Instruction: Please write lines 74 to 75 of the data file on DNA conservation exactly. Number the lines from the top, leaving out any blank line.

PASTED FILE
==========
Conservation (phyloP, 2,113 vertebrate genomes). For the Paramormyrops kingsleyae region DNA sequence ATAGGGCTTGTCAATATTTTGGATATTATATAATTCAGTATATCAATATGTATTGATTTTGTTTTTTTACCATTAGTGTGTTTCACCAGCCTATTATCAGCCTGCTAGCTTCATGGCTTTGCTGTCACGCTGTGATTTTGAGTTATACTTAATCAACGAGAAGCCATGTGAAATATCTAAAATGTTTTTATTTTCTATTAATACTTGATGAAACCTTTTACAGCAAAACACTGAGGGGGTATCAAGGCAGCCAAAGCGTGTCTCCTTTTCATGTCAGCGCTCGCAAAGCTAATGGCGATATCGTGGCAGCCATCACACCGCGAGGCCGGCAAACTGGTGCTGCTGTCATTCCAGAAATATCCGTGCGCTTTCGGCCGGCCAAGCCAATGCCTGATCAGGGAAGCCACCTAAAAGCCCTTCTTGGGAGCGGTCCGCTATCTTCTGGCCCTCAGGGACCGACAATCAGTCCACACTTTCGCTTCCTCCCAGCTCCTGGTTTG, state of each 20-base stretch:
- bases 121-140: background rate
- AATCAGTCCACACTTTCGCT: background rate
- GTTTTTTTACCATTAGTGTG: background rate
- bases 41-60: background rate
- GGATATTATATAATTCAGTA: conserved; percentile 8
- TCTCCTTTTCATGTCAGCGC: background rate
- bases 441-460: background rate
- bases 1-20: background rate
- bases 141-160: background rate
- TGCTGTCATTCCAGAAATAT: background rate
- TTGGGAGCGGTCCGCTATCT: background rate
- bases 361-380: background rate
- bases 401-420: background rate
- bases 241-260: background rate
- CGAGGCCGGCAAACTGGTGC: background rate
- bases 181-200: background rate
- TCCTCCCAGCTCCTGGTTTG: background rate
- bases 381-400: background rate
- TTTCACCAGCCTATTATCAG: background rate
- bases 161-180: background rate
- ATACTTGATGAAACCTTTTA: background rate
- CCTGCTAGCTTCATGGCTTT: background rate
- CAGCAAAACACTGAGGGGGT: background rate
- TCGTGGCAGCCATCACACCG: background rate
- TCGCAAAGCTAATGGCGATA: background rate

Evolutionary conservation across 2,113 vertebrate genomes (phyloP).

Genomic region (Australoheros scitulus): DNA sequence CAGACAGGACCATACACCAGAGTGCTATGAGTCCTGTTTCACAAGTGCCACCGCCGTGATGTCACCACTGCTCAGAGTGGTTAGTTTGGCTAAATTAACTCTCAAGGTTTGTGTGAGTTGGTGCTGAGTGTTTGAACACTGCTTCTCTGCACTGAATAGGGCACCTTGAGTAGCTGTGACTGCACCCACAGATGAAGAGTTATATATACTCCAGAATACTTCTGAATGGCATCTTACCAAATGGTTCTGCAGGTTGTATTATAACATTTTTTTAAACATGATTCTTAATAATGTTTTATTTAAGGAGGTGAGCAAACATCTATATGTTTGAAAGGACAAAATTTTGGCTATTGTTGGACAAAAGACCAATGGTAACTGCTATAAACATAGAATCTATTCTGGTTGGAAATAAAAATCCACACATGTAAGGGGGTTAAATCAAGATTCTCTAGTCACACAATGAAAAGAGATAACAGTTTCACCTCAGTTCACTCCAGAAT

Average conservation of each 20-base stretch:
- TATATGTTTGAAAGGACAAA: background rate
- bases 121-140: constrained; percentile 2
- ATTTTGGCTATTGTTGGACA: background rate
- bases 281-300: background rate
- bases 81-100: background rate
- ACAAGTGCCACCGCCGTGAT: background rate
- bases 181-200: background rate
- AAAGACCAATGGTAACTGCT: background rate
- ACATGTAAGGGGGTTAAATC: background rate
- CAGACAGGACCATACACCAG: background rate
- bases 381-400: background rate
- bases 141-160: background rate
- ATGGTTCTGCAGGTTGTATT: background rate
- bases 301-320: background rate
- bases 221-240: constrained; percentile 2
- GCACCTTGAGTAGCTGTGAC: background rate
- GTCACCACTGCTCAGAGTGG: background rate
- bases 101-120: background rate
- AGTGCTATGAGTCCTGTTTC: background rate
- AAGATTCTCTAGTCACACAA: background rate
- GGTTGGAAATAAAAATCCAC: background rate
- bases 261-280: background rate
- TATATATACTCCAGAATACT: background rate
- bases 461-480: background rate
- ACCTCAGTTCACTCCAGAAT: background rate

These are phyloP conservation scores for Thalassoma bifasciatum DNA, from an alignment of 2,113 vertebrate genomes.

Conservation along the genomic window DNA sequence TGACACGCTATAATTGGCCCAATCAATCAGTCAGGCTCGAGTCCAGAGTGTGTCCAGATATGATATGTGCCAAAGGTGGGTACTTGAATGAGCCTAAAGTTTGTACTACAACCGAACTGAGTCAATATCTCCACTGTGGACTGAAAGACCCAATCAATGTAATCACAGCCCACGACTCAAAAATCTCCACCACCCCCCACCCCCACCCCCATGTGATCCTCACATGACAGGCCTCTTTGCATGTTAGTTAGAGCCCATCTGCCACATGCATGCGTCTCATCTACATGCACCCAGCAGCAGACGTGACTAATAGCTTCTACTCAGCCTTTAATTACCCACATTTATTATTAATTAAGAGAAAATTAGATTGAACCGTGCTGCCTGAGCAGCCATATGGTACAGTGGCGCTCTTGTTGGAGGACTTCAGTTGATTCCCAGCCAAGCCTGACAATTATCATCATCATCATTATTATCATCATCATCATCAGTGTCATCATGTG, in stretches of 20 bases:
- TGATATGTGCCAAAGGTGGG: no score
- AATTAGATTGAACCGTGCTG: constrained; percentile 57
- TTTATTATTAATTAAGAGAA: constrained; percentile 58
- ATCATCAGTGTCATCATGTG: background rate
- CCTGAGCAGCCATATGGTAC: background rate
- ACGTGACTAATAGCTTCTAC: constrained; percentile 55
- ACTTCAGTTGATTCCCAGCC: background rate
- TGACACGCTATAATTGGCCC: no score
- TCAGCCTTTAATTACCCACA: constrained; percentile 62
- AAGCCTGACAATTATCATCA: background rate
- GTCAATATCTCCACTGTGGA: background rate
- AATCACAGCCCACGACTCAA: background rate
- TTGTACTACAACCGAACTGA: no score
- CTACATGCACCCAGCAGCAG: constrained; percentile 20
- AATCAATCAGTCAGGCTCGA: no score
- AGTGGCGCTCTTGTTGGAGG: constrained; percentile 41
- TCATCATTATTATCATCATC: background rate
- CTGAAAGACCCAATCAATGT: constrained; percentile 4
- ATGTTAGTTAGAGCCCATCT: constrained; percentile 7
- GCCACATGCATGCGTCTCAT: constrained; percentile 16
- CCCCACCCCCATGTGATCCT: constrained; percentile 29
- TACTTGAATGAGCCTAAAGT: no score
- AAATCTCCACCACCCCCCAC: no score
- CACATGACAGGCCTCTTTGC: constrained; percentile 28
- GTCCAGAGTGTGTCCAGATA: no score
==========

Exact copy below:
- CTGAAAGACCCAATCAATGT: constrained; percentile 4
- ATGTTAGTTAGAGCCCATCT: constrained; percentile 7